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The Crowning Triumph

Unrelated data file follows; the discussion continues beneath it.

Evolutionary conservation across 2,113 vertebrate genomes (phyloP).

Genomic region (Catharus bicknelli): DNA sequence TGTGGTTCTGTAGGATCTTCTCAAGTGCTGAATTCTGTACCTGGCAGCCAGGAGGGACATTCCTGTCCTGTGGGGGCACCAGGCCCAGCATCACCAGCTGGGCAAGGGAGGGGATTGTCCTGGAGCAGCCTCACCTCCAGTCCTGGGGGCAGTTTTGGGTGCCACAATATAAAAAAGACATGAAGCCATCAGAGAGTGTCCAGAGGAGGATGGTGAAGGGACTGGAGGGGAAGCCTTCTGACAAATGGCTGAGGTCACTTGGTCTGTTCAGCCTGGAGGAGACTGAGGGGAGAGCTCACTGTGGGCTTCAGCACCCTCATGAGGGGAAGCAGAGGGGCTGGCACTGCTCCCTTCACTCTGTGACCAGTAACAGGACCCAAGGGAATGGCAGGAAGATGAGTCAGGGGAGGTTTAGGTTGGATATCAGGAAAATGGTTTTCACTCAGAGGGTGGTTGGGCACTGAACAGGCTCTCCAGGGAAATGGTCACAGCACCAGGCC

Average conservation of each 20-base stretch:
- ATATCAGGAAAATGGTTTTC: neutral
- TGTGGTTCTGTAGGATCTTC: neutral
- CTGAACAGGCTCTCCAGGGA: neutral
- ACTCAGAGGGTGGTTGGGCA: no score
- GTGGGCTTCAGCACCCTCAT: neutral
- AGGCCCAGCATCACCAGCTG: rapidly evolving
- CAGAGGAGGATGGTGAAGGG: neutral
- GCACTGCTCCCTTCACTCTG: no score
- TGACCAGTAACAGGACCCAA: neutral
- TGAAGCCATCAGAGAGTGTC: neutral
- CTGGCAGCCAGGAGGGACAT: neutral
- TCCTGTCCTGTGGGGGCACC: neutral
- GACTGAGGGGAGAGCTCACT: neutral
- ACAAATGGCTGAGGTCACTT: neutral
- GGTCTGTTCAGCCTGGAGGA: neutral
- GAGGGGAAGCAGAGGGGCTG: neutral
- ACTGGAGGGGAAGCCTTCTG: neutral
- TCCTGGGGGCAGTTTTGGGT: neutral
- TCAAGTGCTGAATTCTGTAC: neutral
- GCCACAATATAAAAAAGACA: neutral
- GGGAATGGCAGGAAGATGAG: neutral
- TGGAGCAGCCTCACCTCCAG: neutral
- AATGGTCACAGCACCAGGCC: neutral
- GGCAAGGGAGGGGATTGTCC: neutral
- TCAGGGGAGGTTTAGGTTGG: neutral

Of a Busy Professional Life Wa the Discovery of Dr. A- V- Chaso's Nerve and Blood Pills, The New Treatment Which Has Rev olutionized the Old Method of Treat ng Diseases of the BLOOD AND NERVES. Of the private j rcscriptions of Dr. A. W. Chase, none have ha 1 such a wide infliu'nce on the radical profes tion a his last prcat discovery, Dr. Chase's Nerve and Wood l'll'.a. Fur many years Dr. Chase's O ntmeut i n. u'l.ittov.Mver l'lll nave been standard remedies, known and used in nearly every home. Dr. Chase a Nerve ami Wood Pills have had greater atuntion fr-m physicians because they have to a large extent revolutionized tue method of treating diseases of the nerves and blood. . The old method of tearing down dis ease bv the se of s-trong, poisonous drugs 'has failed to cure. Purgatives and sarsapuiilas weaken instead of strengthen tlic body. Dr. Chases Nerve and V.!-od Tills cure bv making the blood r c:. and pure, and creating new nerve tiue. As a spring restora tive this ureal food cure has no riv leuowu to mrdiral science. As a restorative lor pale, weak, nerv ous men and women at any season of the year, Dr. Chad's Nerve and blood Pills have scored a triumph. 5 cents a box, at all driers, or by mail on re ceipt of price bv the Dr. A. W. Chase Medicine Co., lUitTilo, N. Y. On every box of the genuine will be found por trait and fac-simile signature of Dr. A. V. C'.iase. b. 1. imm, Pres. a. s. beldisg, v.-rtes. MICH. Organized in 139 and conducted under State Hanking Law. Capital, 23,000. Surplus, $.i,()00. Undivided Profits, $:t,H.G. DIRECTORS: J I. J. Leonard, A. X. lidding. V. P. lletheriiiKton, (). K. Wehster, 11. 1 4. I'jiKt. Klmer K. Pales, F. V. I Iatiiman. Patornage Respectfully Solicited. Chas. S. Felch, Cashier. I take Subscriptions for any magazine or paper published. W. A. Wilder. Dr. Oimstead's Elixir Mullein. The crandest Tonic, Nervine. Alterative and Wood l'unhcr on earth. Positively cures Kecent and Chronic Cousrhs. La Gr'pI'P- Consumption, Asthma, Liver and Kidney '1 rouble. ' PRICE, 25C. BY DRUGGISTS. PACAL BALM COMPANY, ST LOUIS, MICH. Sold by Fink Hatty, llehlhifl. PCtlobe.tf r' U-U DUioon.l Krand. EKNYROYAL PILLS f J'HlK I1H liMII 1-llkM.. LADIES f, K ULA Vra.-ri'i for C,rhrHrrt '-k;'i fio Aw 1 j i I l 1J..H .. t.nl.i nirl.lllc dltr Hiim .. .ir.l with bmr rIMHin. Take inooinrr. n'.m.r Hon and itmliilioiu. At DrnifEK't. r trnt ' lo itimvi f r trtlrtuif. t timonlii nu-r for 1.1.1IICT.." itt"- r ,l"r krlil..hr(r( hcnlcul t o.,Mi.1Lo fqtrti Bold ttt all Local lrurlt. I'U'LAIU,!. 01 0) NERVOUS, BLOOD PRIVATE & SEXUAL DIS EASES, MEN & WOMEN. air" J $ Young, Middle Aged &0!d?enl 2 I P yon are snfferlnir from any compiles IK I tlon of th Seul System, bladder. $ ft Kldnera, Blood or NerTes, corsult us ft at once. We core all weakness. Nervously ft Waste, Secret Losses, Nltrhtlr Drains, Sex- a ml Decline, and make marriage possible. Rich or PoorOne Dollar. $ $ NO INCURABLE CASFS TAKEN. It j We irnarantee to rare Varicocele, Cm Xtlont, Stricture. Clt. Syphilis. Impotf nc. w (k Unnatural Ditchargt. all Private. Nervous and 4M Delicate nieaaeof Men and Women. Con- (v j tultation Free. Question List for Horn Treat gj msnt Free Books Free. g iDOUHR DOCTORS, 47TJ5SJKr BcldingSavings Bank BELDING, - Subscription HANDLING' FEMIETS. HOW PROFESSIONAL RAT CATCHERS USE THE ANIMALS. Tbrae Fiery llyrd. Itnxur Toothed Little Ilenata Are KlleetUe Where Trapa and Toluol 1'hII They Are Generally Worked With a Muaale. "WeoHeU and ferrets," said a pro fessloual rat catcher, "are about the same thlug. The Imported ferrets trtlned to the btisluesa are larger than the weasel, that Is all. After I am throuch with rat catching 1 use my fer rets to hunt rabbits out of bruh piles, hay and straw stacks, which Is a prof Itable business when rabbits are plenty. What you call rabbits over here we In England call hares. "When a man once starts In as a nrofesslonal rat catcher and gets to understand training and working fer rets, there Is such an attraction In the : trade that he never willingly gives It up. It's a protltnble business without , too much competition. "Do the ferrets ever bite you?" "It's a very careless and awkward man that gets bitten by a trained fer ret. When one Is bitten by au enrag ed ferret, the bite Is of a very severe character, extremely painful and slow to heal." As the rat catcher talked a G-mouth-old ferret, his fiery little eyes gleam- lug like living gems, was crawling over his lap and trying to get lu under his wi.it. -This lVllow" said the rat catcher, "is as gentle as a kitten and likes to have his back rubbed and to be caressed as well as any cat you ever saw. When the ferret bites a rat s neck, he knows exactly what he Is do lug. and his front teeth, cutting like razors, go right through the Jugular. "Of cutir.se we ireuerally muzzle them when we send them In after rats, and we always muzzle them when we send them In after rabbits. If their teeth were at liberty, they would kill the first rat or rabbit they met and would remain in the hole sucking Its blood. When we put a ferret Into a house aft er rats, we stop up all the hoies at the outside of the house except one or two Over these we place bags, and the fer rets, driving the game before them, run the rats Into the bags. We keep the ferret without his ordinary meals before using him, and this makes him keener In his chase. "It's mighty easy to spoil a ferret After a young ferret has been badly bitten by a rat, as sometimes happens, you can't get him to go into a hole muzzled. Hut when a ferret Is full crown and has the skill and courage that lie should have he Is a holy terror to rats and is a valuable animal. I would not sell a well trained ferret for $o0. the price of a good horse. Such a ferret I should be willing to put In a pit with 50 rats, and he could in a short time kill every one of them. Hats are creat lighters when they are cornered, but no other animal of the same size has as much courage as a ferret or weasel. lu England the largest ferrets are called polecat ferrets ami are a cross of the two animals, which are much alike. In this country the word pole cat Is applied to the skunk, an entirely different animal. The word polecat Is supposed to be au abbreviation of Polish cat, and the animal abounds all over Europe. The mink Is much like the weasel, except that It Is larger. and many depredations that are at tributed to the weasel are committed by the mink. All these animals prowl by nlcht. and they frequently go mauy miles in search of food, even coming Into towns and the suburbs of cities Audubon, who was a close student of nature, was delighted with the weasel, or American ferret. Its long, flexible body. Its extraordinary length of neck, the closeness of Its fur. Its keenness of scent. Its wonderful agili ty and quickness of movement, all ex cited his admiration. An American writer says: "The com mon weasel has sometimes been caught and carried off by large hawks and owls. Sorry was the experience of the captor In such cases. He has caught a Tartar. The captive will bite Into the sides of the enemy, so that both will fall to the ground, 4 he bird mortally wounded and the weasel usu ally comparatively unhurt. The weasel's courage In defending it self when attacked by birds of prey Is universally admitted, nor Is It deficient In fierce opposition to dogs and even men when Its nest Is Invaded by el ther. It usually kills for food, biting through the head Into the brain with such cxpertness that Its victim can scarcely utter a cry of pain. It usually cats the brain first; then the rest of the body follows. In pursuing mice, rats and moles It follows them Into their runs or holes. A weasel's proximity to a poultry yard Is not to be desired. Hut In barns, hayricks and grain stacks It Is decidedly ad vautageous, as It will surely exteml- nate or drive away rats and mice The weasel's characteristics are not ed In two American sayings. "Catch a weasel asleep" and "Sooner trust a weasel with eggs." Stories are told that a weasel will watch a hen on the nest for an hour, waiting for a freshly laid egg. Indianapolis News. A Freak of the Lliihtnlnir. A curious case of lightning destruc tion took place at Oatchlua. an Im perial summer residence not far from St. Petersburg, where stood a stone column r0 feet high, held together by Iron angles. When rain fell, more or less water pen (rated (he s(ones In the Interior of the monument. One day It was struck by lightning, and instantly the whole column disappeared from view, killing a lone sentry on guard. The ouly explanation Is that (he heat of the lightning lnantl.v generated Bteam on coming In contact with some of the water, and the terrific explosion followed. The Detroit Journal, seral-wcekly, .1 V.o tl 1 iiuvn n . m CI LEARNING TO SMILE. I One of the Ilnrdeat Thing For the (yiunnat to Do. Tie thing I found hardest to learn In inv busluess was to smile," said a professional gymnast who did a very clever specialty recently at oue of the local theaters. "I started out In acro batic work when I was only 15 yearn old as oue of a 'family of live. My Instructor was Charles McDonald, an old time circus performer and one of the best of his day. While he was put tlnir me through my paces he was continually yelling: 'Look pleasant! Look pleasant!' And my main trouble for years was In following that same order. "No matter how hard I tried I would forcet myself, anil when I was doing an extra hard 'turn' 1 was certain to make horrible faces, screw up my eyes and grit my teeth. It took all the ef feet out of my act and must have seemed very funny to the people lu the audience. Often, after performing some dllbcult feat, I have been morti fied to hear a roar of laughter, and at last I determined to either learn how to smile or quit the business. I got the knack at last, and now It has be come a sort of second nature The lM)lnt Is a great deal more 1m Dortani than oue would suppose. I kuow an equilibrist, for instance, who is verv popular on the vaudeville cir cuit, not so much on account of the ditlicultv of his act as the smiling ease with which it Is apparently done. You would never suppose from his face that he was. making any special exer tion, and that of itself gives remarka ble grace and finish to his work. I am not the only oue In the busi ness, however, who has found it hard to smile at the right time. Almost ev ery ballet dancer, eccentric character dancer and skirt dancer has had trou ble on the same score. Most of them finally acquire a horrible fixed grimace that is supposed to be a smile, but has no more suggestion, of merriment than a brick wall. It Is produced by cult! vatlng a certain set of muscles and made to appear and disappear on the principle of pulling a string." New Or leans Times-Democrat. MANAGING SMALL BOYS. How Some Mothers Take All the Spirit Out of Them. 1 am always made sorry when I rMe In the cars, through the shopping districts particularly," said the wo man to a newspaper man. "to see me mothers 111 treat small boys, it 19 ethical cruelty, but quite as disastrous as physical ill treatment might be, It seems to me. . I see poor little fellows of 7 and 8, nice little men who would be manly If thev were allowed to be, pushed luto that seat and out of It into another as If they were so many little dummies. Thev usually are very nearly that, for seven or eight years of such pushing and pulling Is enough to take all tbe spirit cut of a small boy unless ne has unusual vigor of character. A bov of that age ought to be be ginning to look out for his mother and finding seats for her. Occasionally a sensible mother, who treats her boy like a human being, is to be found, and it Is a pleasure to see the two together. The boy who Is dragged around like .1 little muff during the early part of his life'ls apt to come to himself after a time If he Is not entirely ruined, and then he goes to an opposite extreme, Is rwle and self asserting, while he Is try Ing to establish au equilibrium, and the mother can't Imagine what the trouble Is." New York Times. "Yen" or "Yiip." A curious American colloquialism, of which I certainly cannot see the ad vantage, writes William Archer In rail Mall Cazette. Is the substitution of 'yen" or "yup" for "yes" and of "none" for "no." No doubt we have In England the coster's "ytiss," but one hears even educated Americans now and then using "yep" or some other corruption of "yes," scarcely to be in dicated by the ordluary alphabetical svmbols. It seems to me a pity. Educated Americans, too, will often sav "somewheres" and "a long ways I have little doubt that this "s has a grammatical history of Its own. Prob ably It Is an old case ending. Just as 'he: goes out nights," on which Mr. Andrew Lang is so severe. Is a sur vlval of the "o'nights" which Shakes peare puts in the mouth of Julius Ca sar ("Sleek headed men and such as sleep o'nights"). At the same time, as "somewheres has become Irremediably a vulgarism In England. It would. I think, be a graceful concession on the part of ed ucated Americans to drop the "s After all. "somewhere' does not Jar In America, and "somewheres" very distinctly Jars lu Unglaud. The Limit. 'Put your tongue out," said the doc tor to 4-year-old Gilbert. Little Gilbert protruded the tip of his tongue. 'No, no; put It right out," said the doctor. The little fellow shook his head weakly, and the tears gathered In his eyes. '1 can't, doctor," he ventured at last "It's fastened on to me." HentllnK. Head not much at a time, but medi tate as much as your time and capaci ty and disposition will give you leave, ever remembering that little reading nnd much thinking. litde speaking and much hearing. Is the best way to be come wirae. ftolden. Judge -as the stolen Jewelry goid or silver? Well, why don t you an swer? Prisoner Don't you know. Judge. ur.at silence Is l Y liegende Blatter. Tonrhnr! "What rlnm nf nennln urn difficult toeonvlnco against their will?" TIIJtEE CARD MONTE. CAREER OF THE MAN WHO INVENTED THE SMOOTH TRICK. He Iiu)ed on Many Men of Hltth StandluK lu " Nutlou, Made a liar re 1 of Money With Ilia Swln- dllntf Game uud Died a I'auper. T.0W Ilouck was the Inventor of the notorious three card moute trick and about the cleverest card sharp lu the world. Ilouck was well known lu Ivau Bjia t'ltv. where he operated on and off for -0 years, making the city a sort of way statlou on his trips east and west. The last time Ilouck was here he had Just returned from a European trip. He ni-oduced papers and letters ut show that while he was In London he was feted 'and dined by some of the upper crust of English society, lie had passed there as a wealthy and traveled American. He bad letters. too. from Secretary Olney, Secretary Carlisle and other leaders of the Amer- lenn nolltleal world which recommend ed him In the highest terms not only to the American representatives abroad, but to any friends of the writ ers who might meet him. And these letters were genuine. Their authentici ty could not be doubted. Ilouck had a way of getting entrance Into the ex clusive clubs of Washington. Philadel phia. New York ami other cities, ami In his role of "gentleman or leisure no had so Imposed on meu of high stand ing lu the nation that they thougiit him all he represented himself to be and gave him the letters of Introduc tion that helped him to fieece the aris tocracy of Europe. Ilouck Invented the three card moute game before he became of age. This Is a trick with cards that has fieeced more people out of money than any other game ever practiced. The trick Is played with three aces, two blacK ones and one red. It Is always played with a confederate to help, or "stall. for the game. The operator lakes the three cards between his lingers, show ing them to the victim, and then shuf fles them about and drops them face down upon the table, offering to bet any amount of money that no one can pick out the red ace. At this point the operator turns tils head a moment to spit or to speak to some one In the crowd behind him. aud In that moment the confederate I picks up the red ace card, shows It to j the victim, "crimps" the corner of the card and slyly lays It down again, ap parently all unseen by the operator. The operator again shutlles the three cards and throws them upon the table face down. There lies the card with Its crimped corner. The victim sup poses, of course, that It Is the red ace and bets and picks It up to find that It Is a black one, and he has lost his money. The operator, when he picked up and shullled the cards carelessly the sec ond time, with a deft movement of his fingers removed the crimp In the red ace card and put a similar crimp In a black ace card. That was all there was to the (rick. Ilouck worked It for years in hotels, on billiard tallies, at fairs and circuses and on railroad trains and steamboats. He taught the trick to Canada Hill, a noted gambler, and the two worked together over all the country. They paid thousands up on thousands of dollars to railroad men In the old days for the privilege of working the game ou trains, and they made money. Later, when nearly every state in the Union passed laws aimed directly against the worklug of the three card monte game. It became unprofitable nnd was given up by Ilouck. Hut about that time an Ingenious English cockney Invented the "three shell ' game, which was even more productive than three card monte, aud Ilouck took It up. The three shell game Is a modern Improve- uuMit on the ancient thimblerigging game that was worked at English fairs for many years. The old way was for the operator to crook his knee over the head of a cane that stood upright on the ground and move a small seed around between three thimbles on top of his leg, offering to bet that uo one could pick the thimble under which the seed was hlddeu. The lesson taught by the lives and deaths of Ilouck and Canada Hill nnd all the rest of their kind Is that It never pays to be dishonest or to live by one's wits. These men may get great sums of money by sharp practices in the course of a lifetime, but they all tile poor, and most of them die In prison. Canada Hill, who worked with Ilouck on trains out of Kansas City nnd made probably $1.(KK),(kk) In his life, died a pauper In the almshouse in Lebanon, Pa., and Is buried in a pau pers grave. Ilouck dropped dead on the street In Durango. Mexico, and his widow In Ohio had to solicit aid to get his body home to give It decent burial. Kansas City Star. Valuable Hair. In Bokhara, where the finest nnd most costly camel's hair shawls are made, the camels are watched while the fine hair on the under part of their bodies Is growlug. It Is so carefully cut that not a hair Is lost, nnd It Is stored until enough has been accumu lated to spin. The yarn made from the hair Is of surpassing softness nnd Is dyed all sorts of lovely colors. Tonehlnw. "What." asked (he sentimental young woman, "was the most touching Incident you ever witnessed Ami nftcr some thought Senator Sorghum answered, with emphasis: "An election." Washington Star. In times of scarcity the South Afri can lathes sometimes rob the ants nests, 5iid as ninch as five bushels of grain have been taken from a single nest Happiness should reach tho whole ' length of human life, not be a prize to bo received at the end of living. ' A STREET CAR COMEDY. The Ulrl and Her I'urae and Five Smart Youutc Men. As soon as the good looking girl en tered the car the live young men on the opposite scat began surveying her with critical eye, and she hadn't yet made out whether the baldheaded man with the medical magazine was to be In cluded In the lot when the conductor came in for his fare. The girl opened her poitemonnaie aud began to take out latchkeys, Families of ribbon and little memoranda In the usual way, 1 .1... it.... ........,r ....... OKltl.wl Olir-ll I UUU lilt' ini' jiiuiin ouiiinii ..... after his own particular style. Hald 1 headed was out of It. The girl didn't j pee any of the smiles, but she caught on Just the same. There was a nickel : all ready for her lingers, but when one pale faced young man added a giggle i to his smile the nickel was thrust aside ' for a bill. She didn't hand It over to the conductor as she fished It out; but, leaning forward with a wiunlug smile 011 her facet she began at the I head of the line and asked: "Will you please be so kind as to change this bill for me?" It was Impossible. A young man with only a dime In his pocket has no show to bust a bill. The next one ' had a quarter, but he had to decline, and so It went to No. o. His hand sought ids pocket as his turn came, ! but it didn't bring up any change. 1 The smiles had been replaced by sheep- i Ish looks, and they rubbed elbows and j trod on each other's feet in trying to ! look out of the windows. There was a ; long minute of painful suspense, aud I then the good looking girl handed the : bill to the conductor. She hadn't a j word to say to the live young meu who had started out lu life so gayly, but old ! baldheaded had. When all was over, I he turned half around and growled out: "If I were you fellows, I wouldn't try to be so blamed smart next time." Philadelphia Press. WHY SHE RESIGNED. The Member of n Woman' Club Con- fiiiintled Hie Two lone. Tor the last year or so my wife has been ambitious to shine as a literary n.ri.t v-iiil Smith, with a chuckle. ' I don't know how many clubs she join ed, but if there were any that she did not belong to It was because she had never heard of them. "The other night while I was read ing mv paper she Interrupted me with a request for light about something that I did not catch except the word Dope. " 'Well.' said I. looking over my pa per. " M want to l;ii:iv about him. she con tinued. "I must read a paper concern ing liiin at our next literary meeting. and I do not know a single thing about him. Wli is beV "Do vou to say,' said 1. 'that you know nothing about the head of the Homan church?' 'Oh. of coins'!' she answered. 'How stupid of me! I can read nil about him In the encyclopedia.' "I resumed my reading and thought that elided it. but it didn't. The oth er nivrht w: n I returned home 1 found my wife in Pars, and before 1 had time to Impure what the matter was I was called to a count in 17 different kinds of keys. "Well, when the storm was over I learned the truth. It was the poet Pope and not the pope of Home that she was expected to treat upon, and when slie rose and read a paper on the pope it started a row that did not end with adjournment. "Hut. seeing that she has resigned from all the clubs and that the chil dren once more have a chance to get acquainted with their mother, I do not look tition It as a calamity. Detroit Free Press. Her Ohjeetion. A New Hampshire man wished to have telephone connection between his house and a new one built for his son's summer residence. The best route took the wire over the cottage of an old lady, to whom he applied for permission to make the slight use of her roof that was necessary. The old lady gave her consent, but made a linn stipulation at the same time. Tin willing you should run wires over 1 1 1 v roof and hitch 'em wherever you see lit," she said pleasantly, "pro vided vou don't use 'em after U o clock at night. That's my bedtime, ami I'm a light sleeper at best, and the noise of folks talking overhead would be sure to keep me awake." Youth S Companion. A llnrnnln. "Arthur, dear." she said. "I do wish you would not use cigarettes." "WliyV" "Because you don't know what Is lu them." "Oli. vs, I do! Why, for the trillin; sum that cigareite costs you get nico tine, valerian, possibly a little mor phia and any quantity of carbon. She looked up Into his eyes aud mur mured. "Arthur, dear. It does seem like a bargain, doesn't ItV" Brisbane Be view. The Moilent Lawyer. A lawver walked down the street re cently wllh his length of nrms taxed to hold a lot of law books. Pointing to the books, a friend said. "Why. I thought you carried all that stuff in your head?" "I do." ouiekly replied (lie lawyer. with a knowing wink. "These nre for the Judges." Messrs. Macmillau. the great London booksellers. In their spacious premises have. It Is staled, shelf room for 1..k),- IKK) books. Let every one turn himself round and lok at home, and he will find euough to do. Talking of trusts, a combine which wo all approve of Is that of turkey and cranberries. In Ecypt the custom is for Princesses to hide their beauty by covering the lower part of the face with a veil. In America tne ucuuty v. our women is hidden because 01 mo weakness anu sickness pecu liar to the sex. If the Egypt ian custom pre vailed in this country, many sufferers would be glad to rnwr their TWW.W u-prematu ro wrinkles, their sunkencnecKb, their unnealthy complexion, from the eyes of the world with the veil of the Orient. BradfieSd's (Female Regulator brings out a woman's true beauty. Tf Vir strnno- and well in those organs upon which her whole general health depends, it correeib uu. men strual disorders. It stops the drains of Leucorrhoca. It restores the womb to its proper place. It removes tne mm;m of headache, backache and nervousness. It takes the poor, de bilitated, weak, haggard, latnng n-Amnn nnd mits her on her feet again, making her face beautiful by making her body wen. Druggist sell It for $1 a bottle. Sen J for our free illustrated book for women. The BradfleU Ueulator Co., Atlanta, Ga. iWar May Boer the English but you will not be bored by poor fuel if you buy our Coals. Lehigh Valley I lard per ton, $6 .so 50 00 85 80 5 5 o 42 Host l'enna, Soft, per ton. 3 Seasoned Mill Wood, $1 to 2 Chop Feed, per hundred.. Corn Meal, per hundred .. Middlings, per hundred. . . Bran, per hundred Choice 1 Sailed 1 lay Corn, per bushel Oats, per bushel Main Ml. oilier M W A. Wilder' or e:ill fit her "Phone. E. CHAPPLE. 1 .fV 1 'i.va X'l ' - fM mi!, U like COAT : ( i , 4 , , ' ' mill 11 . v W V ; 1 1 ! -8 TV .y Si u t:. e u'l 1 1 . K O 1 ; ;:!. 1 u h cv;c-oro l'iccs n n: !' y N rv'-S j; !j,..r .. ; ;,s i ; , .1- ,j ( j t 1 i :' '. i '1 t 'k li til -,1-nt of fr ,-l n ri 1 A '!'' t't a v.-c k. T! i;H:-, v f. v) t'i.- v h.m ci-" 1 tt...u.at' !M,f c-.-- '1 V V-i; " er: v"ii ! !i . !. s, such r I). ! ii- ij y. Hi ' :v, It: ;o;nri l.Va: icoc; 1 V lj i n-.- ! i..;ovu lotm-ik ci-.i- ;, , lvhv1fv'l i-uiijt.rruninrHter; f .tc? J ffj hc illl'V cirt r.la: ioii, c:irt !!;:;- i . !in, mil imj.ait LourwIiMg vi - r to tfl ? t v It oh fvIp n. Alt wr-!'.::: in-; f J 1 a t tiMie-il. str .' tn r fir-r im i'i ! jf l.i.il e nrm ,.'nlli, ........ I f k. iiuv m' -ui I.e..ir.ity, Consumttio:i 4, U1 un'l 1 otH. II hs 1 lice, it pcrlo ; .Mx hoxesfwi'li 1 ifnn civ! jru ir.in!e to euro or r- p J t. fiinil moju-vl. f. Itcok : oont.iinirnr Jf jo.,it ivo r.'-nof, tree. Address Peal Mcui.ine Co., u.vlfcnJ, O. Sold by Conncll loos.. 1 ru .'insH. ll.-V.ri. kJTd Y t Alto iiEXPEniENCE .f Tr, 1 L. I 1 I M L 111 W4 mm 2 1 mj aMaaiii m 1 1 mm i I i v ar iUf'JT Designs 'rfirrrf copyrights Ac infnnn otu!lini a ukrirli nml flpsorliitlon ninv nnlcklv iicoriiiiii nir cinnm free h'i h-r nit Invi-iit Ion H irotinl'ljr .-ilitnhlf. I'uniniiinlriu t inn strict I r oiiH!-iitl.-il. Ilmulixwik on extents Bent free. OI.et livelier for neeurlmr lii entn. i..t,.i,t 1 . ...ii thrmiirli Mtiim X, lit. receive tprrill not iff, wtf hunt t tinrire. til (he scieiiutic iinci'icni!. V..M.,nw.l llln.lraliut wnnktr T nr-L'f f Hr. entiitloTi of uiijr orient itle lourniil. Term. f:i a T"ir four mom lilt, fl. roniiiynu new pern ier. mUNN & Co.36,BroadNew York ltraiien twice. i-i r ru nun'iiii"i w- r,.;$'.V vcry wemaa , As ;X ::b!d monthly rcralating t -V'--; 1uiiKii.n. 1 ilwui , inr ! Dr. PEAL'S FENNYRt3VAL. PILXS. Ar prompt, Piifo r.nd eer'nn In resolt. Ti (renin In (Dr. PeMl'fo m-ri r i!tu, tiomt. sent aujwbera, 1.UU. rtui aii:a. iuj c , l iuttiano. o. Holil by (Ymtiell (tro.s., IrtiKj.'il. H-llinp. Pacai Balm Cured Them. n. "-. .... t ".ut, vtirtiiii inrrii: "Smell an ! llcarmir restored;" "Scrofula I'.velicJa hcale l;" "Catarrh of Stomach cured." "Piles (or twenty ?ears cured;" Cures AMhma Coughs, Cnmp, (Join, bronchitis, OU and Svphihtic Son s, burns, Scalp and Skin Diseases. lie?t foot e:r. known. Used internally and externally Free sample from rirupRists. Price 3$ cts., pre paid, l'acid Palm Co., St. Louis Mich. ttnr.'a ali.t "C.I...I. a a US! - , ' ' - - ; '1 ' . V 1 "V . (MIA 1 s Johnny lienpeck: "Men and women."